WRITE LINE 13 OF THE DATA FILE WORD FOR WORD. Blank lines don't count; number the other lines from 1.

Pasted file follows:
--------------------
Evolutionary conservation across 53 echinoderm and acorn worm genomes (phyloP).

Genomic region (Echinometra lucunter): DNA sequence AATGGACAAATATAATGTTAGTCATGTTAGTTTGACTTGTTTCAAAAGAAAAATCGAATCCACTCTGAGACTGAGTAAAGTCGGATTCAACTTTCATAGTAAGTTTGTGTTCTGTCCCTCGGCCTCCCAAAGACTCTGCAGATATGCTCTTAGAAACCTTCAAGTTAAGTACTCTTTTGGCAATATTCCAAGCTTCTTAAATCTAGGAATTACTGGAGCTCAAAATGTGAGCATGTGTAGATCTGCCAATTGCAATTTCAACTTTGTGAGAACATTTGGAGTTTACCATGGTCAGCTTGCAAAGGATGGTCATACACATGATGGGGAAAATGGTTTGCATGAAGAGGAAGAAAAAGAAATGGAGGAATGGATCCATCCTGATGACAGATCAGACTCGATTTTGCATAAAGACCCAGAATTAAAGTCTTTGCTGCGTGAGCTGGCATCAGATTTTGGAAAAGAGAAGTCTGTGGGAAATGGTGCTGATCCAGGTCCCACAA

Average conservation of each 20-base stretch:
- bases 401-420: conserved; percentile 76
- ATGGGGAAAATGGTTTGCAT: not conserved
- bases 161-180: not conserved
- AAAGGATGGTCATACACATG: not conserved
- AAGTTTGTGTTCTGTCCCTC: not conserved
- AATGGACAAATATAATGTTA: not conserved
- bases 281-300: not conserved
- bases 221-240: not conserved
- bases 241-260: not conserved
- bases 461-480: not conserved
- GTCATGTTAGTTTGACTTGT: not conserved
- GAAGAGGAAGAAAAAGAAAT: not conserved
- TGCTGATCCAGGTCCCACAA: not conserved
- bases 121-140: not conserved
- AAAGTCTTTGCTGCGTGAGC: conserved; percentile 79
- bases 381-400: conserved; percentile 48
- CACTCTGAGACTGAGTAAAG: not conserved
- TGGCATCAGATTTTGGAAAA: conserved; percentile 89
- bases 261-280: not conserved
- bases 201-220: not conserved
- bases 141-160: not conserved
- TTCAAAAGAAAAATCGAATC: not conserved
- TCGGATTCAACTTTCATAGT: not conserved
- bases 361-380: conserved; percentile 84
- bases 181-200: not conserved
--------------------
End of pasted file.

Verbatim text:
- bases 461-480: not conserved